Making the transition from child star to a bonafide adult actor in Hollywood ain't easy, and it's even harder to do it with your sanity fully intact. See Macaulay Culkin (drugs and hanging out with Michael Jackson), Britney Spears (shaved her head etc.), Drew Barrymoore (was married to Tom Green).
As Lindsay Lohan continues to circle the court/prison/rehab drain, and Amanda Bynes throws her bong out the
pram window while tweeting her apparent breakdown, former child star Mara Wilson has offered an insider's perspective on why so many child actors lose the plot.
Mara, who starred in pretty much every kids film in the 1990s (Matilda, Mrs. Doubtfire and Miracle On 34th Street) stepped out of the limelight to attend New York University, a choice she made because she "knew [she] didn't want to be famous."
In an article for Cracked, the former actress opened up about why she thinks these child stars cave under the pressure and tells Lindsay Lohan she should take up "something soothing, like botany".
According to Mara there are seven (just seven?) reasons why "not many child stars make it out of Hollywood alive or sane." Unsurprisingly, parents have a lot to do with it. According to Mara, it was always her decision to start acting professionally and her parents actively discouraged her.
"I chose to start acting when I was 5," she wrote. "It was my decision, and my parents tried their hardest to discourage me.
"When I insisted, they allowed me to act, but were always very protective of me. I saw many child actors who did not have that, and they were all miserable."
The 25-year-old explained how she saw many child actors pushed into acting as a means of supporting their families. Although she also noted that it's the adult nature of Hollywood that can prevent even the best parents from being able to protect their child from the industry.
"When I was 7, I went to the premiere for the movie Nine Months. I don't remember much about the movie beyond Hugh Grant stammering and some placenta jokes," she explained. "But I do remember a red carpet reporter asking me my opinion about Hugh Grant getting busted for prostitution.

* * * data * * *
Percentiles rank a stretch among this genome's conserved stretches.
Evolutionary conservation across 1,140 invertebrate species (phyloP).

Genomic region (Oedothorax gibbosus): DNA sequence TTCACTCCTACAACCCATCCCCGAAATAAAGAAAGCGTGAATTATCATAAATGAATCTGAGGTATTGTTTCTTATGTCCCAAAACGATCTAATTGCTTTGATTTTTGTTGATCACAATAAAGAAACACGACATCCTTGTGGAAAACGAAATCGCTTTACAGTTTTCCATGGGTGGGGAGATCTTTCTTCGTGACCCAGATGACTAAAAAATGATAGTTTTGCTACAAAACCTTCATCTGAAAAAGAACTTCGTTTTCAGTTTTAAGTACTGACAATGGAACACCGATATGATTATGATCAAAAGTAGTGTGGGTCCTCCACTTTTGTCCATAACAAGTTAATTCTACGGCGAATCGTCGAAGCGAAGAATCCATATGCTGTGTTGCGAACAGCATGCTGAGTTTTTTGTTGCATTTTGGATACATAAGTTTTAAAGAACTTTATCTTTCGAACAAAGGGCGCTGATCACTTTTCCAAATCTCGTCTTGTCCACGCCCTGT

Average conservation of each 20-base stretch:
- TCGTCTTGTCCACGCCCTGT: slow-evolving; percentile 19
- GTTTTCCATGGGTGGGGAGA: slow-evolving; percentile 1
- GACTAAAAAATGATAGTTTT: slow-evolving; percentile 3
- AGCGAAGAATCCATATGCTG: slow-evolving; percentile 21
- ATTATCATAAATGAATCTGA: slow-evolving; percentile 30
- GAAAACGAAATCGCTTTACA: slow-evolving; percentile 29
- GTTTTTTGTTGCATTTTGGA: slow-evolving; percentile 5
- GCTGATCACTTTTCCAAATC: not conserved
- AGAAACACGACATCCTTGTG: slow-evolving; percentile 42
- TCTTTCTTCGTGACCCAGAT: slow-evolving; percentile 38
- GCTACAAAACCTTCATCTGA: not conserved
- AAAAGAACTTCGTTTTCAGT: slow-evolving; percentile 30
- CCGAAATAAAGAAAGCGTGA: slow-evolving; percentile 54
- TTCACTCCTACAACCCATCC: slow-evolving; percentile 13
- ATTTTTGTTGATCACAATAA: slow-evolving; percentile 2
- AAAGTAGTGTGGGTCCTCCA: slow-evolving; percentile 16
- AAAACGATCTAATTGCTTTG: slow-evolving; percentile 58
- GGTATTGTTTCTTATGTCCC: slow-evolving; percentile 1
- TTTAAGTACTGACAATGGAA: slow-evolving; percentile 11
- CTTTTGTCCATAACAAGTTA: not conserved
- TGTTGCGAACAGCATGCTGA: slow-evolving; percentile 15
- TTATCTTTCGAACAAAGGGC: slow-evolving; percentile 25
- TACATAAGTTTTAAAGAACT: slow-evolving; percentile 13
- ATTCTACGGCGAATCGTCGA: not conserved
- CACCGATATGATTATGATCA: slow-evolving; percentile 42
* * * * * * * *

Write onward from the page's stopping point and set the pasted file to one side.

"My father called the [reporter's] station the next day to suggest that they, you know, not talk to a child about soliciting sex. But he was rebuffed, and the complaint was ignored. Even then, as a kid, I knew that parental power was gone."
Not only this, but Mara cited the fact many child stars find themselves wanting to rebel in ways that would damage careers and pointed to the prevalence of social media. Everything these young actors do and say is documented by the press, by fans, even by themselves (here's looking at you Amanda Bynes and your Twitter account).
Mara confessed that, even now, she ducks out of the way at parties when someone whips out a camera, despite the fact her parties tend to be "less 'coke orgy,' more 'board game bonanza.'"
And while Mara went on to graduate from NYU (which she notes has been called "Where Child Stars Come To Die"), she commented that many young actors don't know what else to do except recite lines in front of a camera.
"If I were to talk to Lindsay Lohan, I'd encourage her to get the hell out of acting and into something soothing. Take up botany or something. But she wouldn't be likely to listen to me - and not only because I'm younger and way less hot than her.
"It's because she's been acting all her life, she has little education, and in her mind, there's nothing else she could do."
On top of all these reasons Mara suggested these child stars don't understand when "they get used to love and attention, and then lose it". Mara wrote, "Adults know that infatuation is fleeting, but kids don't understand this. A year in a kid's life seems like an eternity, and they think anything happening now will happen forever.
"My parents tried to keep me grounded: they made me share a room with my sister, kept me in public elementary school, and encouraged me to think of acting as just a hobby. But I'm sure there were still times when I was an entitled little shit."
In conclusion Mara gave her advice to those seeking stardom as a child. "Make sure it's really your choice, get out of it when it stops being fun, and get an education," she wrote, adding that, "Considering all the legal hassle child stars can be, I won't be surprised when they are phased out by CGI children voiced by adult actors."